If you have ever been to Korea, then you would have seen Tteokbokki sizzling in large woks along many street stands. This is one of Korean snacks that especially flavored and made to fit the cold season.
Tteokbokki, in short, is term for Korean rice cakes, which are naturally bland but very chewy. These cakes can be stir fried, in soup, with curry etc…There are many styles and variations of Tteokbokki, but the spicy from Gochujang chili paste is the most traditional one.
This recipe is aimed at the most authentic flavor, that is to season and flavor with Yuksu, a type of Korean stock that is similar to Japanese dashi. The stock combined the umami of both kelp (seaweed) and dried anchovies (the fish behind authentic fish sauce). If you’re vegetarian, then just skip the anchovies and adjust the sauce with vegetarian fish sauce to imitate.
Another note is on the sugar, I used palm sugar to enhance the sweetness, but you can also just use regular raw sugar or syrup. The idea is to thicken and color the rice cakes nicely.
Depend on your spice tolerant, it might be necessary to add extra or skip the chili flakes. Though, they surely make Tteokbokki more appealing along the thick red coating.
Gochujang is spicy in its own, so when combine with everything else to make Tteokbokki, it might not be a good idea to let the kid digging in. Though, this is the perfect snack or main (when eaten with noodle, pasta or ramen) for teens, parties or any spicy fans.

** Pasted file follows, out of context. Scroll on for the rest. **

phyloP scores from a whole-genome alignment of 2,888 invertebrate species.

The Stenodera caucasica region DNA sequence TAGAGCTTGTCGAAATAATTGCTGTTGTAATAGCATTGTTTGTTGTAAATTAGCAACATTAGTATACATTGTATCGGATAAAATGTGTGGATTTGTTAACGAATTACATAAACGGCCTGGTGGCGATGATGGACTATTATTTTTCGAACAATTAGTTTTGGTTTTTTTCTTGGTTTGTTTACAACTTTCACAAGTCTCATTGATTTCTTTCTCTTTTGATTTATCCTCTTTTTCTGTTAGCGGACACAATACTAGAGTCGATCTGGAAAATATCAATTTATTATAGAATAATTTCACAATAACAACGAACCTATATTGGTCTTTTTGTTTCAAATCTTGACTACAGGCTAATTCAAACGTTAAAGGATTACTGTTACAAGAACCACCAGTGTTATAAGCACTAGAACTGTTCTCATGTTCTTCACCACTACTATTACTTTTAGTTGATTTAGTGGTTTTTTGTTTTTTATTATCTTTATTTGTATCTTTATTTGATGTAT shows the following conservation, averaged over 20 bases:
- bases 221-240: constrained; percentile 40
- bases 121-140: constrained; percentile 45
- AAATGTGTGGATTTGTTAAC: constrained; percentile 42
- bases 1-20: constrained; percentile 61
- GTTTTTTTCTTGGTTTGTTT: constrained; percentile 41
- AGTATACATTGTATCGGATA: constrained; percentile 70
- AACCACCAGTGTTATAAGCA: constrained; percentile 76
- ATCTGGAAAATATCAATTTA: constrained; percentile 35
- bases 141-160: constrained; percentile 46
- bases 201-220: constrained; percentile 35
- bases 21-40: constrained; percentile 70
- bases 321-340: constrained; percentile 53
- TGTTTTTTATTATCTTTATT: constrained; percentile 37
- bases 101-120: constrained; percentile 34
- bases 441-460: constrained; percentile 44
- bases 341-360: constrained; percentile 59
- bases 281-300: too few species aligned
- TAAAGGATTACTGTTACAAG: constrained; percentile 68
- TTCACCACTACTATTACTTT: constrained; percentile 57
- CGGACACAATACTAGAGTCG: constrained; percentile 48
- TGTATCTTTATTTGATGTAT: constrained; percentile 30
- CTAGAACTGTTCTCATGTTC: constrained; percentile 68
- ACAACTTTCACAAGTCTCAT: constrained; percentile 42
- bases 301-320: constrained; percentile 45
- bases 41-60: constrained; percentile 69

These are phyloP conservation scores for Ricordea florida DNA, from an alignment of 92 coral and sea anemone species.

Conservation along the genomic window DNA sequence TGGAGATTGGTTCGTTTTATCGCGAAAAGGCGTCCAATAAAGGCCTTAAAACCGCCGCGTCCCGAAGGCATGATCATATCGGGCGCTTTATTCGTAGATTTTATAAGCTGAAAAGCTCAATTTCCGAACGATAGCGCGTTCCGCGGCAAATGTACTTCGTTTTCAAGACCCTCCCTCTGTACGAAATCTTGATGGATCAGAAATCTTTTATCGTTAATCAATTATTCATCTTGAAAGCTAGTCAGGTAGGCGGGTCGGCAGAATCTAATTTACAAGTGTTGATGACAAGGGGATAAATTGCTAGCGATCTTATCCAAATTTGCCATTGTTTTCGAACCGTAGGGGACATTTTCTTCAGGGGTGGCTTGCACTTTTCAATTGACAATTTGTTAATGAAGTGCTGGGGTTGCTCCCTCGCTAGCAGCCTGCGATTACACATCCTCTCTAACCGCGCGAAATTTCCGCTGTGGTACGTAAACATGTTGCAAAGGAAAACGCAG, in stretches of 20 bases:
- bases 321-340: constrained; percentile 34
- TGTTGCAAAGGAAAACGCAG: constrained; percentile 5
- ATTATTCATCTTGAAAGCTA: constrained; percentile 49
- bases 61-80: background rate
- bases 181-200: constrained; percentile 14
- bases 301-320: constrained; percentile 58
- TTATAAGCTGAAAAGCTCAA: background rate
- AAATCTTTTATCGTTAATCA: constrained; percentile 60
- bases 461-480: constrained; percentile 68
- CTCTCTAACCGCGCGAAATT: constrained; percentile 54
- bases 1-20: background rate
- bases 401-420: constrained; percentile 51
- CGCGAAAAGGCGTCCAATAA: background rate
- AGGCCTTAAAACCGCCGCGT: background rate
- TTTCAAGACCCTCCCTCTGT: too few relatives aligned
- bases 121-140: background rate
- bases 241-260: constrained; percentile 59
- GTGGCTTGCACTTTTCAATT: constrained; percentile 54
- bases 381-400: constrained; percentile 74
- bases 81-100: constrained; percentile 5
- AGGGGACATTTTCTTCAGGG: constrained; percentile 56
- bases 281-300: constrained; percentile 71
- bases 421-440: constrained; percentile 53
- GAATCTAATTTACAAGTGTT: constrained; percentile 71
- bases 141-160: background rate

Tteokbokki is not hard to make, the most tedious thing about it is just gathering all the ingredients, especially if you’re not closed to a Korean or International market. Most major grocery stores may carry bags of Korean rice cakes and Gochujang in their international aisle, but the fish cake is harder to find. Online groceries would be a better choice if you’re in this situation. So maybe order in bulk and store them in freezer.
Recipe for Spicy Korean Tteok-bokki
- 12 oz Korean rice cakes tteok-bokki
- 6 oz fish cake
- 6 quail eggs
- 2 Tbsp Gochujang chili sauce
- 1 Tbsp soy sauce
- 1 Tbsp palm sugar
- 1 Tbsp roasted sesame seed
- 2 slices quarter size ginger
- 2 cloves garlic
- 2 stalks green onion
- 1 Tbsp sesame oil
- 1 Tbasp chili flakes optional
- 4 oz napa cabbage or kimchee optional flavor
Korean soup stock
- 30 g dried anchovies or flaked bonitoes or dried shrimp
- 10 g dried kelp Kombu
- 3 heads white part of scallion
- 6 cups water
Korean soup stock
- In a large pot, fill 6 cups of water. Soak dried kelp in this water for at least an hour or overnight.
- When ready, turn heat to low-medium and bring this pot (with kelp inside) to boil.
- Keep boiling for about 10 minutes, remove the (now) enlarged kelp.
- Lightly rinse dried anchovies (or dried shrimp, skip if use bonito flakes). Add this umami ingredient to water pot.
- Chop off the root, and throw the white parts of scallion into pot as well.
- Make sure heat is on low, simmering with cover for 40 minutes. Keep a small piece of folded paper towel between the lid and pot to avoid overflowing.
- When done, strained through a sieve, discard the solid.
- Let the liquid cool down, divide into portions and store in freezer for subsequent uses. This will be your Korean soup stock, can be used for Tteokbokki, noodle, etc..
- Hard boil the quail eggs or eggs. Then remove shells.
- Wash, rinse and separate all rice cakes.
- Take about 3 cups of the Korean stock above and add to a pot or deep sauce pan over medium heat.
- Add rice cakes and bring to boil.
- Stir in all the sauce seasoning: gochujang, soy sauce, sugar, minced garlic and ginger.
- Lightly wash to remove extra oil from the fish cakes, cut into smaller pieces then add to boiling soup pot.
- Add the hard-boiled quail eggs to pot also. Add those optional ingredients if use (extra chili flakes, cabbage).
- When the rice cakes are fully cooked and soften, turn heat to low and keep simmering to thicken the sauce.
- Chop scallion and then add them as well as sesame oil to pot. Stir to fully mixed.
- Serve tteokbokki warm with some roasted sesame sprinkle on top.